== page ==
It promises to be an eventful few days for Theo Lawson who gets married this weekend to fiancée Caroline Scully.

The 35-year old has opted to call time on his playing career, after an almost 20-year cricketing journey with Clontarf and predominantly Pembroke.

“I’ve a young son and with the upcoming wedding, I have family commitments now, and after training and working hard for two decades, it’s time to dedicate more to them now,” said Lawson.

“To be competitive in the Premier League you have to train so hard and I won’t be able to do that. We have a lot of talented young players at Pembroke now so I don’t want to stand in their way.”

There’s no temptation for the former Pembroke captain to step down and play at a lower level, insisting the boots are being hung up for good.

“I’m stepping away completely from the playing side. I’ve always been an all or nothing guy, very competitive, 100% or nothing. I will still go down the club and give throwdowns if anybody needs one. But I’m looking forward to a summer holiday with the family. I’ve sacrificed those over the past 20-25 years.”

His first cricketing memory was playing with his uncle who was at Mullingar, and his granny in a field full of cows in Longford.

The youngster soon showed an aptitude for the sport and living in Castleknock first thought of joining Phoenix, but the absence of youth cricket there at that time back in 1998/99, meant a move to Clontarf, who became a powerhouse in Leinster youth cricket.

“We were very successful then, winning everything that there was in Leinster as well as a few all-Ireland titles. That got me noticed and I played for Ireland youth teams, including the 13’s, 17’s and with the 19’s at the 2008 Under 19 World Cup in Malaysia.”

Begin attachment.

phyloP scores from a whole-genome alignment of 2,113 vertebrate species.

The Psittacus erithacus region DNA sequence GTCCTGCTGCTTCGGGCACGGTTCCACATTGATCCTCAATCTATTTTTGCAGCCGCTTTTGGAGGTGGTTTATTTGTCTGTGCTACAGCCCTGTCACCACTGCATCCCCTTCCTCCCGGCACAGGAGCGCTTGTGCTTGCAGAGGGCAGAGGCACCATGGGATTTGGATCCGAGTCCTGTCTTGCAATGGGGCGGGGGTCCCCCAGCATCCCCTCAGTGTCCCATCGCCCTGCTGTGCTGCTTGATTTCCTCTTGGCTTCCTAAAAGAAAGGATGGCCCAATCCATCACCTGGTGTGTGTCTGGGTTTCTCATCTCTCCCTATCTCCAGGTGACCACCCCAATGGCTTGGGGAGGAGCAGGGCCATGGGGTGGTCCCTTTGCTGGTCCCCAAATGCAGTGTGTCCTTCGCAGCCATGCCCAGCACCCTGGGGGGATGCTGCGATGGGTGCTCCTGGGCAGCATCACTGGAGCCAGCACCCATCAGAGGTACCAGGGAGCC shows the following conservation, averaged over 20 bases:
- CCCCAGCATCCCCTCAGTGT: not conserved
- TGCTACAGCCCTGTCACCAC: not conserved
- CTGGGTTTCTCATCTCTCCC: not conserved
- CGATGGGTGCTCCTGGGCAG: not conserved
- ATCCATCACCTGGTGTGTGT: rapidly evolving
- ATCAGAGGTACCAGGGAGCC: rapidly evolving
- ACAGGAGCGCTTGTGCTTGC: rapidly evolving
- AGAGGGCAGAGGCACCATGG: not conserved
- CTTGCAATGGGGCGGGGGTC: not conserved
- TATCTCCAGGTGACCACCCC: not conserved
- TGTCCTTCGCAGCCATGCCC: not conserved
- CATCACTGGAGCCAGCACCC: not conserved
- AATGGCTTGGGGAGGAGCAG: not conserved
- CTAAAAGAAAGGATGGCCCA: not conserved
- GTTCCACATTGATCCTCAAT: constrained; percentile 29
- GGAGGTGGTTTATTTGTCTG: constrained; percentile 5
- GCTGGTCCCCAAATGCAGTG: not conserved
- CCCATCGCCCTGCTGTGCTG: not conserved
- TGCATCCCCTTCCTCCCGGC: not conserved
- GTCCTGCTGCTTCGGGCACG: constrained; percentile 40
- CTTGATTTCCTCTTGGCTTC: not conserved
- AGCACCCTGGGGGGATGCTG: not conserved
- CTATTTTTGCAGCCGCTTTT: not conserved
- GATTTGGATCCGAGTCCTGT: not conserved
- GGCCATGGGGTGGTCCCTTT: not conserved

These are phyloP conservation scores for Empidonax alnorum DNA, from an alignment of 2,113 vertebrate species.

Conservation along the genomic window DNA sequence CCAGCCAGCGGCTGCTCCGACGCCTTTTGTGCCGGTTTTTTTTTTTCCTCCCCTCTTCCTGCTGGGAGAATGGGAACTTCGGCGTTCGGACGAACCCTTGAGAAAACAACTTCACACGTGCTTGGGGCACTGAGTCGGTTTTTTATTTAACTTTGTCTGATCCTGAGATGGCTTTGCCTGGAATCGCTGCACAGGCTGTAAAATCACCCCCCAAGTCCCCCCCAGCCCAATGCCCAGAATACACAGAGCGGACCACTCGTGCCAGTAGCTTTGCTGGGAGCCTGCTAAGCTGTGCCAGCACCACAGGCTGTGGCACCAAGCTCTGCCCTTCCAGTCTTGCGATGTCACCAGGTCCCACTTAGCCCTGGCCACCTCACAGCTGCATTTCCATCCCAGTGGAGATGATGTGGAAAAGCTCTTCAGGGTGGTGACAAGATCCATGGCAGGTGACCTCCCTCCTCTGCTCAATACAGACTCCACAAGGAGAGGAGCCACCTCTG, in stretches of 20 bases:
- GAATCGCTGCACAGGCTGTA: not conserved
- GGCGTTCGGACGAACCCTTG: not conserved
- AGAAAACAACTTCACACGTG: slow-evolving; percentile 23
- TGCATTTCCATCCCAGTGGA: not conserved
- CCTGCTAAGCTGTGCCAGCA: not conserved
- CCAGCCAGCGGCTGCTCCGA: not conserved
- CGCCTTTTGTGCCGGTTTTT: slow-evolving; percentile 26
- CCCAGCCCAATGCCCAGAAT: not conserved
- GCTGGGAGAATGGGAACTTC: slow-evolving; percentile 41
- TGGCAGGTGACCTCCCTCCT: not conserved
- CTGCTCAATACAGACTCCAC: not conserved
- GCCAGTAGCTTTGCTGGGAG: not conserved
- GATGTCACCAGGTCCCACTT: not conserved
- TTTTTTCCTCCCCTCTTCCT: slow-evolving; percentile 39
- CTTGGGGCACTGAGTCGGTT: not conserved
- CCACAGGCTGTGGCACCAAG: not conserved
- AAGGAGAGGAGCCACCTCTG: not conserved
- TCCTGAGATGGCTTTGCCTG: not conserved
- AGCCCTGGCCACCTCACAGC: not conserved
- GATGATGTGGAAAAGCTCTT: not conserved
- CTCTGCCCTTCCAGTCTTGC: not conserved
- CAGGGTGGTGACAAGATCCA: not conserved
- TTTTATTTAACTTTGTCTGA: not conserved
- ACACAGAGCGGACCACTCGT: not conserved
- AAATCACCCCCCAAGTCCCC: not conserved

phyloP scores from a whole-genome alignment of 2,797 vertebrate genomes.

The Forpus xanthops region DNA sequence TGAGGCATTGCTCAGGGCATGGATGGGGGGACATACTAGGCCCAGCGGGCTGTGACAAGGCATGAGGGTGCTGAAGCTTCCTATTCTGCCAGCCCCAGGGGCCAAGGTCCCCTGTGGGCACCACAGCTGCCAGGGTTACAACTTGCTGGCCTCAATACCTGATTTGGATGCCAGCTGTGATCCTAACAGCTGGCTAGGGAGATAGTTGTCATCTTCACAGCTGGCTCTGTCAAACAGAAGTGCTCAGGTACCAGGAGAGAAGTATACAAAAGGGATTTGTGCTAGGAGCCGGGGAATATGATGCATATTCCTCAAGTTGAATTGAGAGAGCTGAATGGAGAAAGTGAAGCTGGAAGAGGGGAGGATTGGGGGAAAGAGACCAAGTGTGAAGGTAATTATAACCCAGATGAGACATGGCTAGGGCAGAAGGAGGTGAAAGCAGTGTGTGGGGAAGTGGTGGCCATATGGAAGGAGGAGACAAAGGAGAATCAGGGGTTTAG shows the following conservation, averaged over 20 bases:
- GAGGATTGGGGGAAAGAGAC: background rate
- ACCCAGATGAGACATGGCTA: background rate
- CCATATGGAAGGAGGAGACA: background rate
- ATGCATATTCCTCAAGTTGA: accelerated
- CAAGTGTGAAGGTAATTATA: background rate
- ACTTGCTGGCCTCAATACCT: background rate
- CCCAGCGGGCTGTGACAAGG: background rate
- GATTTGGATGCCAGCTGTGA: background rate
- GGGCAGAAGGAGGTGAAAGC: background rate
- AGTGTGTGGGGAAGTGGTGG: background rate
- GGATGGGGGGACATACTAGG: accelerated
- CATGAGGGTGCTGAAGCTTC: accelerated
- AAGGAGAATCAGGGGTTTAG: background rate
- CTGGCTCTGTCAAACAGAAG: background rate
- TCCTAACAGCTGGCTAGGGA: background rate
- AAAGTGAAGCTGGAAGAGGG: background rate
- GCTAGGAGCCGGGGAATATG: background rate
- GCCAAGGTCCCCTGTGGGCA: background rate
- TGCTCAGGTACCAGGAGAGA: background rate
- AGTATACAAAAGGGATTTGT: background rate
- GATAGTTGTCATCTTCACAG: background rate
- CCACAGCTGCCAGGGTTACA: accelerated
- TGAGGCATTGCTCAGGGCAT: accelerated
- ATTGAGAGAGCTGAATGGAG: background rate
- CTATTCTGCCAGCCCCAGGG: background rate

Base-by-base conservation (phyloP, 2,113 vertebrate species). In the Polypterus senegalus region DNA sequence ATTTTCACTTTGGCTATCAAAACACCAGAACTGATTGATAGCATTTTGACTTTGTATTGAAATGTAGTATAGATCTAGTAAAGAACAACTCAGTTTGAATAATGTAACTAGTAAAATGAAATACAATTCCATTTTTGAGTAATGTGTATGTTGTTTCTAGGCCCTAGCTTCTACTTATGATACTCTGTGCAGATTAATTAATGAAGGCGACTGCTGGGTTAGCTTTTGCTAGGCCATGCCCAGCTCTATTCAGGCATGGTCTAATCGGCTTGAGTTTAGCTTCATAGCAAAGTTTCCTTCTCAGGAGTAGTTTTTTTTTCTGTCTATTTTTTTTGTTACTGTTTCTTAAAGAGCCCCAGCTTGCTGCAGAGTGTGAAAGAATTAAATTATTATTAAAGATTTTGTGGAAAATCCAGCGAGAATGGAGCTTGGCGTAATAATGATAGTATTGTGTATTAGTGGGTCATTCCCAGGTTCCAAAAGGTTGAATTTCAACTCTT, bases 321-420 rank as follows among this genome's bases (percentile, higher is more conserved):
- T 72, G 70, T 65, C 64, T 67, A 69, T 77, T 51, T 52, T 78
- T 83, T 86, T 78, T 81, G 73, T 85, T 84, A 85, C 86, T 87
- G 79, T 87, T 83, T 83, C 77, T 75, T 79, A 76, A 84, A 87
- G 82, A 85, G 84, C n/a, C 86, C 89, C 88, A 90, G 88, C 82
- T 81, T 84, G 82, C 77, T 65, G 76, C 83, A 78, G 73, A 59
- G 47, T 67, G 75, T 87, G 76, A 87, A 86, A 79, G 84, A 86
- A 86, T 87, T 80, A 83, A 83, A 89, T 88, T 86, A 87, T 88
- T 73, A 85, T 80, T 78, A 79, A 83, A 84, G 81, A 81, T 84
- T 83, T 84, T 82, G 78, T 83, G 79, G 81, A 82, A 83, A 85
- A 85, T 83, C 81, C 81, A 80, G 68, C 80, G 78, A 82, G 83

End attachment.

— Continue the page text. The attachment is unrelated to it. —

In 2007 he switched to Pembroke, where he has remained since at Sydney Parade.

“The Clontarf squad was quite strong and settled, so I moved looking for more first team opportunities ahead of that World Cup, and it worked out. 

“I had also become very friendly with Andy Balbirnie and Graham McDonnell through the international youth set-up so it made it easier to settle there.

“We were a bit of a yo-yo team in terms of promotion and relegation but there were some good memories in there. We were beaten in a few finals and probably should have won more than we did. I suppose that can be put down to the fact that we were a pretty young side for the most part and the lack of experience cost us in pressure situations.

“We lost a DGM final to a very powerful North County side in 2008, when Graham and myself put on a century stand. A few key decisions didn’t go our way and Andre Botha led them to victory. That was very much a ‘young guns versus all-stars battle’. 

“We beat Rush and Merrion on the way to an Alan Murray T20 final win in 2008. The fact that it was held at Sydney Parade made it all the more memorable and we celebrated that one long into the night.

“I was captain in 2012 when we got promoted and stayed there for ten seasons, reaching the Leinster Senior Cup the same year, losing to Clontarf, and YM beat us in rain affected replay the following year.